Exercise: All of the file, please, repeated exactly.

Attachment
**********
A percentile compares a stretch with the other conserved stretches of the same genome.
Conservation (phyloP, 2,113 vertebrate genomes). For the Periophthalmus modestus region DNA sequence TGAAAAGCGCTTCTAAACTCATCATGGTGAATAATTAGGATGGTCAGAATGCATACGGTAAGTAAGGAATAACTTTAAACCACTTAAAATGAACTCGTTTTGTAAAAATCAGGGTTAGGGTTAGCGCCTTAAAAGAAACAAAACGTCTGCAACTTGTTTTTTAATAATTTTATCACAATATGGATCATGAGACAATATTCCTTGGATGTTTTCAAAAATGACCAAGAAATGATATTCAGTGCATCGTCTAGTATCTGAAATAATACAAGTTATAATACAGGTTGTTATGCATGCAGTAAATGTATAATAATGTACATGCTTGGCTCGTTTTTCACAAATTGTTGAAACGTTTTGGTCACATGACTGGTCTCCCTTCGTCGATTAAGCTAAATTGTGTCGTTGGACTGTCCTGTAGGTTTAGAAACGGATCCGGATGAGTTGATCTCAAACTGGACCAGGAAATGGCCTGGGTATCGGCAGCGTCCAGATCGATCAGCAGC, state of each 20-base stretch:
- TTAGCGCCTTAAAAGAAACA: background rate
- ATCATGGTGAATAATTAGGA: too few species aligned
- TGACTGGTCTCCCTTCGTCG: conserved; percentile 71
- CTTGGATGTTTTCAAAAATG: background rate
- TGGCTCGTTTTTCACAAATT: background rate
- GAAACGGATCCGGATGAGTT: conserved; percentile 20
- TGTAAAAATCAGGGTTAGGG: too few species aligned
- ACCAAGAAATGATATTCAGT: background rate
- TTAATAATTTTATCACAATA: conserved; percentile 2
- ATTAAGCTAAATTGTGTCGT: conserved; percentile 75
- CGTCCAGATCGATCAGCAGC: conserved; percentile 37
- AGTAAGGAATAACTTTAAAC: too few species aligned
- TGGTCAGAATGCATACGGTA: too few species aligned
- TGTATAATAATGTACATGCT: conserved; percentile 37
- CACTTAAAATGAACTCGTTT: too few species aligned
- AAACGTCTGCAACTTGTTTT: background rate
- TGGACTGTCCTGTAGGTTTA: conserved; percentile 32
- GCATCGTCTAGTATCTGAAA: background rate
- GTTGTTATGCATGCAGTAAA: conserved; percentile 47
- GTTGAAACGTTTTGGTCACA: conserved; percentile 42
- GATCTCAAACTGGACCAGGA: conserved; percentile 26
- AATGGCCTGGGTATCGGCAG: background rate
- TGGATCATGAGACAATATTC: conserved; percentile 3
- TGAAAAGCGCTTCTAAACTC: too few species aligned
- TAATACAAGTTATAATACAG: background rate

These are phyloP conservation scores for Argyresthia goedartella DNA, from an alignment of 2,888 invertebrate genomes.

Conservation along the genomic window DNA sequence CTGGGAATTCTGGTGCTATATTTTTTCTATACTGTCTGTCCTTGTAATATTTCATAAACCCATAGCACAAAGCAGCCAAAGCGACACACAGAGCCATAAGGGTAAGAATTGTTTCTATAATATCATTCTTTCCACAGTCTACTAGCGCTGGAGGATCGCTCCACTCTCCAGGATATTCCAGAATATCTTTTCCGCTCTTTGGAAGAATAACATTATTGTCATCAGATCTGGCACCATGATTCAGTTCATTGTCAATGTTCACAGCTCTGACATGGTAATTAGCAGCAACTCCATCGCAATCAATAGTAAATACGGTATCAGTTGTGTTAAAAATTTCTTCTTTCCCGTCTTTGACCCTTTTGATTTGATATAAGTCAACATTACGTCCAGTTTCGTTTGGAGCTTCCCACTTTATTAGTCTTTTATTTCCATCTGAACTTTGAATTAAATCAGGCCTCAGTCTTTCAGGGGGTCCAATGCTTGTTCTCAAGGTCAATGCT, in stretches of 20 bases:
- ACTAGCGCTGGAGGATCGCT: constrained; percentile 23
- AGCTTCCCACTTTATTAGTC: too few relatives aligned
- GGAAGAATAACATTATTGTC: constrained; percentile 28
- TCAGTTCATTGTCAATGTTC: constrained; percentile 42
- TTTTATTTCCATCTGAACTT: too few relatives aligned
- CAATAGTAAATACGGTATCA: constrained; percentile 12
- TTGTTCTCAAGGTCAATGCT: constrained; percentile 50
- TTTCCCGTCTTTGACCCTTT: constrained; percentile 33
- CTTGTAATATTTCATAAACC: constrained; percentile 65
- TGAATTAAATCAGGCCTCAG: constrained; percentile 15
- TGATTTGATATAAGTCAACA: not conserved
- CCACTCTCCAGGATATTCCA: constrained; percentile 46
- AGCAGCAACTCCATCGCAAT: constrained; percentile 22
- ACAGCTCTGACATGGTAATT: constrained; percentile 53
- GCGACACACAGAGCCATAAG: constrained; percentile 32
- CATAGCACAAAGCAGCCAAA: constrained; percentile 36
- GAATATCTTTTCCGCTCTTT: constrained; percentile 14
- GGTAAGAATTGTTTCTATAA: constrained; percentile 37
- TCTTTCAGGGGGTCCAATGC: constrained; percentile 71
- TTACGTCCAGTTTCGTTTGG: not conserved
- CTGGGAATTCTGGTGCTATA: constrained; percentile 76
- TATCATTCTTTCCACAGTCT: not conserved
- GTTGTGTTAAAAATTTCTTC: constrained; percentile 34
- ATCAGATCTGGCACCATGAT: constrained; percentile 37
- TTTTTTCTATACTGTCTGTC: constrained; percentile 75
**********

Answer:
A percentile compares a stretch with the other conserved stretches of the same genome.
Conservation (phyloP, 2,113 vertebrate genomes). For the Periophthalmus modestus region DNA sequence TGAAAAGCGCTTCTAAACTCATCATGGTGAATAATTAGGATGGTCAGAATGCATACGGTAAGTAAGGAATAACTTTAAACCACTTAAAATGAACTCGTTTTGTAAAAATCAGGGTTAGGGTTAGCGCCTTAAAAGAAACAAAACGTCTGCAACTTGTTTTTTAATAATTTTATCACAATATGGATCATGAGACAATATTCCTTGGATGTTTTCAAAAATGACCAAGAAATGATATTCAGTGCATCGTCTAGTATCTGAAATAATACAAGTTATAATACAGGTTGTTATGCATGCAGTAAATGTATAATAATGTACATGCTTGGCTCGTTTTTCACAAATTGTTGAAACGTTTTGGTCACATGACTGGTCTCCCTTCGTCGATTAAGCTAAATTGTGTCGTTGGACTGTCCTGTAGGTTTAGAAACGGATCCGGATGAGTTGATCTCAAACTGGACCAGGAAATGGCCTGGGTATCGGCAGCGTCCAGATCGATCAGCAGC, state of each 20-base stretch:
- TTAGCGCCTTAAAAGAAACA: background rate
- ATCATGGTGAATAATTAGGA: too few species aligned
- TGACTGGTCTCCCTTCGTCG: conserved; percentile 71
- CTTGGATGTTTTCAAAAATG: background rate
- TGGCTCGTTTTTCACAAATT: background rate
- GAAACGGATCCGGATGAGTT: conserved; percentile 20
- TGTAAAAATCAGGGTTAGGG: too few species aligned
- ACCAAGAAATGATATTCAGT: background rate
- TTAATAATTTTATCACAATA: conserved; percentile 2
- ATTAAGCTAAATTGTGTCGT: conserved; percentile 75
- CGTCCAGATCGATCAGCAGC: conserved; percentile 37
- AGTAAGGAATAACTTTAAAC: too few species aligned
- TGGTCAGAATGCATACGGTA: too few species aligned
- TGTATAATAATGTACATGCT: conserved; percentile 37
- CACTTAAAATGAACTCGTTT: too few species aligned
- AAACGTCTGCAACTTGTTTT: background rate
- TGGACTGTCCTGTAGGTTTA: conserved; percentile 32
- GCATCGTCTAGTATCTGAAA: background rate
- GTTGTTATGCATGCAGTAAA: conserved; percentile 47
- GTTGAAACGTTTTGGTCACA: conserved; percentile 42
- GATCTCAAACTGGACCAGGA: conserved; percentile 26
- AATGGCCTGGGTATCGGCAG: background rate
- TGGATCATGAGACAATATTC: conserved; percentile 3
- TGAAAAGCGCTTCTAAACTC: too few species aligned
- TAATACAAGTTATAATACAG: background rate

These are phyloP conservation scores for Argyresthia goedartella DNA, from an alignment of 2,888 invertebrate genomes.

Conservation along the genomic window DNA sequence CTGGGAATTCTGGTGCTATATTTTTTCTATACTGTCTGTCCTTGTAATATTTCATAAACCCATAGCACAAAGCAGCCAAAGCGACACACAGAGCCATAAGGGTAAGAATTGTTTCTATAATATCATTCTTTCCACAGTCTACTAGCGCTGGAGGATCGCTCCACTCTCCAGGATATTCCAGAATATCTTTTCCGCTCTTTGGAAGAATAACATTATTGTCATCAGATCTGGCACCATGATTCAGTTCATTGTCAATGTTCACAGCTCTGACATGGTAATTAGCAGCAACTCCATCGCAATCAATAGTAAATACGGTATCAGTTGTGTTAAAAATTTCTTCTTTCCCGTCTTTGACCCTTTTGATTTGATATAAGTCAACATTACGTCCAGTTTCGTTTGGAGCTTCCCACTTTATTAGTCTTTTATTTCCATCTGAACTTTGAATTAAATCAGGCCTCAGTCTTTCAGGGGGTCCAATGCTTGTTCTCAAGGTCAATGCT, in stretches of 20 bases:
- ACTAGCGCTGGAGGATCGCT: constrained; percentile 23
- AGCTTCCCACTTTATTAGTC: too few relatives aligned
- GGAAGAATAACATTATTGTC: constrained; percentile 28
- TCAGTTCATTGTCAATGTTC: constrained; percentile 42
- TTTTATTTCCATCTGAACTT: too few relatives aligned
- CAATAGTAAATACGGTATCA: constrained; percentile 12
- TTGTTCTCAAGGTCAATGCT: constrained; percentile 50
- TTTCCCGTCTTTGACCCTTT: constrained; percentile 33
- CTTGTAATATTTCATAAACC: constrained; percentile 65
- TGAATTAAATCAGGCCTCAG: constrained; percentile 15
- TGATTTGATATAAGTCAACA: not conserved
- CCACTCTCCAGGATATTCCA: constrained; percentile 46
- AGCAGCAACTCCATCGCAAT: constrained; percentile 22
- ACAGCTCTGACATGGTAATT: constrained; percentile 53
- GCGACACACAGAGCCATAAG: constrained; percentile 32
- CATAGCACAAAGCAGCCAAA: constrained; percentile 36
- GAATATCTTTTCCGCTCTTT: constrained; percentile 14
- GGTAAGAATTGTTTCTATAA: constrained; percentile 37
- TCTTTCAGGGGGTCCAATGC: constrained; percentile 71
- TTACGTCCAGTTTCGTTTGG: not conserved
- CTGGGAATTCTGGTGCTATA: constrained; percentile 76
- TATCATTCTTTCCACAGTCT: not conserved
- GTTGTGTTAAAAATTTCTTC: constrained; percentile 34
- ATCAGATCTGGCACCATGAT: constrained; percentile 37
- TTTTTTCTATACTGTCTGTC: constrained; percentile 75